Apple adds Android 4.1, Galaxy Note 10.1 to Samsung lawsuit

It's an indication that Apple may be directly taking on Google, which created the Android operating system.

Hugo Bara, Android's director of product management, said the Jelly Bean statue is back on Google's lawn as he announced 500 million device activations.
Hugo Bara, Android's director of product management, said the Jelly Bean statue is back on Google's lawn as he announced 500 million device activations. Screenshot by Stephen Shankland/CNET

Apple appears ready to fire its legal salvo directly at Google.

In a move that could draw Google into the fray, Apple attempted to add Samsung Electronics' Galaxy Note 10.1 and Google's Android 4.1, also known as Jelly Bean, to an existing complaint against Samsung in California.

Apple made the argument to U.S. Magistrate Judge Paul S. Grewal today in San Jose, Calif., Bloomberg reported.

The move followed Samsung's own action to add the iPhone 5 to its own counter-claim that Apple infringed on its patents.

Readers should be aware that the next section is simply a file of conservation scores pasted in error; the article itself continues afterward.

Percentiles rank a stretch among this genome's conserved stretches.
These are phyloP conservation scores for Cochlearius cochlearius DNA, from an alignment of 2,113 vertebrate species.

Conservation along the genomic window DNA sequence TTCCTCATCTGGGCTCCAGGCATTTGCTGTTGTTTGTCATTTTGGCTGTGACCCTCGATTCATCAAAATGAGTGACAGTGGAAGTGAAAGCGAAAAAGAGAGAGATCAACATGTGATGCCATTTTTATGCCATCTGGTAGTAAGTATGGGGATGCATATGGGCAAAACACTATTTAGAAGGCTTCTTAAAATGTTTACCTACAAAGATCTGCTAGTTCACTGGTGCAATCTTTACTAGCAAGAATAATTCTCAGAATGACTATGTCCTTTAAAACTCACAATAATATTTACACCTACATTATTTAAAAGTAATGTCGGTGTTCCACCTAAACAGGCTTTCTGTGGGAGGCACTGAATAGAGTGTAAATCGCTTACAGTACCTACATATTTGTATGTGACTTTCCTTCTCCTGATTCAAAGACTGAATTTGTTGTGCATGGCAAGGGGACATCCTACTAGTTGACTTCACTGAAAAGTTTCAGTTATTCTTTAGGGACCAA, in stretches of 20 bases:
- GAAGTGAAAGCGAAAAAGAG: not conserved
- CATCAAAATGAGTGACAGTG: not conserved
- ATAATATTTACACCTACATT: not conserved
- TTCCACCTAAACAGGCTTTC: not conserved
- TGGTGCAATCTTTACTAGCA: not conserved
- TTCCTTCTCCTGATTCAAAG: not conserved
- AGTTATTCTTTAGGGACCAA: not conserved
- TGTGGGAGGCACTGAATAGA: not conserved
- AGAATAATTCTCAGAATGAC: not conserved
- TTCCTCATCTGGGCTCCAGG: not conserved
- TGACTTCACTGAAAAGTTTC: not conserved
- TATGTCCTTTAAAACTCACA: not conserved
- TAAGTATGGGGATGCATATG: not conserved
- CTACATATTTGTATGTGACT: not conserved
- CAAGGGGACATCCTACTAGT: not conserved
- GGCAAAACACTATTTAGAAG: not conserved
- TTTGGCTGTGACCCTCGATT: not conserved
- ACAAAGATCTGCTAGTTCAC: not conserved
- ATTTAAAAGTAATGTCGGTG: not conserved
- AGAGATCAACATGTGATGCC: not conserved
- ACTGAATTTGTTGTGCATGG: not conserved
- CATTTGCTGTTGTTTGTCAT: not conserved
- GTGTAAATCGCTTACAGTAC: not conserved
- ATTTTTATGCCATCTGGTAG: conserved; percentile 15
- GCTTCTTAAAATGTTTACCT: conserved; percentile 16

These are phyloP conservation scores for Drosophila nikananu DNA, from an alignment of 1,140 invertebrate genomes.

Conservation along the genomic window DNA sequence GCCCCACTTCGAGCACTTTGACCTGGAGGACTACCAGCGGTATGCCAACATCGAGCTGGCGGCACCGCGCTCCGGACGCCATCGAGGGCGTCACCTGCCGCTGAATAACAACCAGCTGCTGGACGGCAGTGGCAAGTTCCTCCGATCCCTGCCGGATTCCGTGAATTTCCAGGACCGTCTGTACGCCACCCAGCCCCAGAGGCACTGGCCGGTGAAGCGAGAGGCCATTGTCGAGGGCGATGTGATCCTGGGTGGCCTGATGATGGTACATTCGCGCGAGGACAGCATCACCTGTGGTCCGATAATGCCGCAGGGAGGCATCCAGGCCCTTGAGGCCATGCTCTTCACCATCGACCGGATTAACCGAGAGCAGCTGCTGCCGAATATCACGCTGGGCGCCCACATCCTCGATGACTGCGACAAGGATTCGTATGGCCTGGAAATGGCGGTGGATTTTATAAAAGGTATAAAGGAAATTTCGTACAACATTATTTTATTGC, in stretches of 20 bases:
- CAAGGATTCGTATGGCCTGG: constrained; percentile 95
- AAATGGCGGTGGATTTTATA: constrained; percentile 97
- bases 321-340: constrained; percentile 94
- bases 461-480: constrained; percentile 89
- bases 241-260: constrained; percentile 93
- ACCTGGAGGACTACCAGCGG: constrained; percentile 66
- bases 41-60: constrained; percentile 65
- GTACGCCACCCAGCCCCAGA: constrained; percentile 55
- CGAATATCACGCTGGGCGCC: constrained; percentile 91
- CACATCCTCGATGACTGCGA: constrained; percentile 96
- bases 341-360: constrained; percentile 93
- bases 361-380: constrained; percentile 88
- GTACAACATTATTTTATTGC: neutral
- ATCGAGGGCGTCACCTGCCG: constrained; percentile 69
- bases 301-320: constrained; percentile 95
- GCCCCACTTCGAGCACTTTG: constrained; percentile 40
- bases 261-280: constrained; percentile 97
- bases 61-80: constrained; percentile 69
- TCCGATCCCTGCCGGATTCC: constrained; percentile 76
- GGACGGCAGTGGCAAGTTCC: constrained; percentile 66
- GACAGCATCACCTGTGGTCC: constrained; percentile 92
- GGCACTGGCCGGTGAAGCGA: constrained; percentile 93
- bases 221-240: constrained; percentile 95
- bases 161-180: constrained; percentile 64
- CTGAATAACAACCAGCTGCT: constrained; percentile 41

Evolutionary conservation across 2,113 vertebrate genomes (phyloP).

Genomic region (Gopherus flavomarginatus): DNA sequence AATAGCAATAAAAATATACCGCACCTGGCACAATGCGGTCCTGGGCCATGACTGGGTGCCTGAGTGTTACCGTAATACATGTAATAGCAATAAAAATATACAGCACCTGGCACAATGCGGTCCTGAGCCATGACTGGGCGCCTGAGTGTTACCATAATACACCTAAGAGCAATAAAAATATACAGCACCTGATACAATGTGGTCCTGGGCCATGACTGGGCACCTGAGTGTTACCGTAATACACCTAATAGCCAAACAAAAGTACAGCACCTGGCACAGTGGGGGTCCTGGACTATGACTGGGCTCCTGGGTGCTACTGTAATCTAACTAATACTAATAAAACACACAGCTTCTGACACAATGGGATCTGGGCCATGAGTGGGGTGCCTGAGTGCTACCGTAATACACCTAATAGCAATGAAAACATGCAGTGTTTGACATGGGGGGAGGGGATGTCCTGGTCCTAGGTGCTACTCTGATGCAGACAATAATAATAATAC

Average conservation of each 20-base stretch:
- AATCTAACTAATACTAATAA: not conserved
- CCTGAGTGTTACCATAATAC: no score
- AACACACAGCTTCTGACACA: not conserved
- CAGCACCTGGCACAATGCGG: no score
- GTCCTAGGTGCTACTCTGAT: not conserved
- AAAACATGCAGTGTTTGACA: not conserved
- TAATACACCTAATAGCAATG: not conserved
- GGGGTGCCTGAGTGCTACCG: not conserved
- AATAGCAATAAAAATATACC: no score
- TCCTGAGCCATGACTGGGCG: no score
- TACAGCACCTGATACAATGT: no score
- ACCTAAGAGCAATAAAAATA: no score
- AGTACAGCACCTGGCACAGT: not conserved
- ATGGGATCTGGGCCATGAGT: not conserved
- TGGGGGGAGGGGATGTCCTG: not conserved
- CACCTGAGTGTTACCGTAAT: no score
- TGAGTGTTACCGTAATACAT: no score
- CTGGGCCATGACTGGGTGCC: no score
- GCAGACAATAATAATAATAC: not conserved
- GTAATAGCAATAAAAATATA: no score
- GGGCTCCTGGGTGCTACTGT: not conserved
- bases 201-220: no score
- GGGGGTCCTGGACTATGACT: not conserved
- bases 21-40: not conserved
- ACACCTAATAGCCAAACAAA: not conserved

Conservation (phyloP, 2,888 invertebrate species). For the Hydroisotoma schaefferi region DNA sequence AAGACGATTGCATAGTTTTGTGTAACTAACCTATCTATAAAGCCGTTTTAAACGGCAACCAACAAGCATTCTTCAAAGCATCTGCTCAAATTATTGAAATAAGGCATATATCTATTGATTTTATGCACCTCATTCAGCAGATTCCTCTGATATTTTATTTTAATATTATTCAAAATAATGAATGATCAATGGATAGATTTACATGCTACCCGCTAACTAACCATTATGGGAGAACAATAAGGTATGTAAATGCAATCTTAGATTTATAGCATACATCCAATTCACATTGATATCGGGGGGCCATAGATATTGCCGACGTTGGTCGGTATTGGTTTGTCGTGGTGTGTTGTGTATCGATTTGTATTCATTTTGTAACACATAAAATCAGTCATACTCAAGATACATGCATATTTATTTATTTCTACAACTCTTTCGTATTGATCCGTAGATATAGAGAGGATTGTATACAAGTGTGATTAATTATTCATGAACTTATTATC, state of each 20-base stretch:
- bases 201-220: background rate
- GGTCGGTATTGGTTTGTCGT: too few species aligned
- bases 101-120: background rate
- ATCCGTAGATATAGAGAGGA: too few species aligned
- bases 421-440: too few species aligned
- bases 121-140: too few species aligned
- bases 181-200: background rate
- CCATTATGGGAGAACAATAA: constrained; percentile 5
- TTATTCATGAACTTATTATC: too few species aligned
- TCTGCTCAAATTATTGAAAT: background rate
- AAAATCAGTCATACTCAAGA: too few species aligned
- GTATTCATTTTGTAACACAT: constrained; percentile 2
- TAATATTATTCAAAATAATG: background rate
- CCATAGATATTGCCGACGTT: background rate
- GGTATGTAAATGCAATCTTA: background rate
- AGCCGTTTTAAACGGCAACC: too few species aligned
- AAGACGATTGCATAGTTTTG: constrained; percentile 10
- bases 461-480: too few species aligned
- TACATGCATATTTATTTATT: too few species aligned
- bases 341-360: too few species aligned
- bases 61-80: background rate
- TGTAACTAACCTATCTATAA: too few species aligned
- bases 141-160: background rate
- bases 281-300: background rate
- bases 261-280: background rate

The ongoing complaints show that the massively complex legal battle between Apple and Samsung is nowhere near over, despite a seemingly crippling defeat in the form of a $1.05 billion jury verdict handed to Samsung in August. That case, which dealt more with design patents, is separate from the current software-centric case involving the Galaxy Note 10.1 and Jelly Bean.

Apple had won the initial judgement, but Samsung appealed the decision and the case doesn't go on trial until 2014. While Apple initially listed a few features of Android, the company has opted to get more aggressive and call out the Android operating system specifically.

A Google representative declined to comment.

CNET contacted Apple and Samsung for comment, and we'll update the story when they respond.

Because the complaint dealt with software and user interface patents, Google was already expected to play a bigger role in the proceedings than in previous trials. But by naming the operating system, Apple may have triggered a much larger presence from Google, even if the company isn't actually named in the lawsuit.

 

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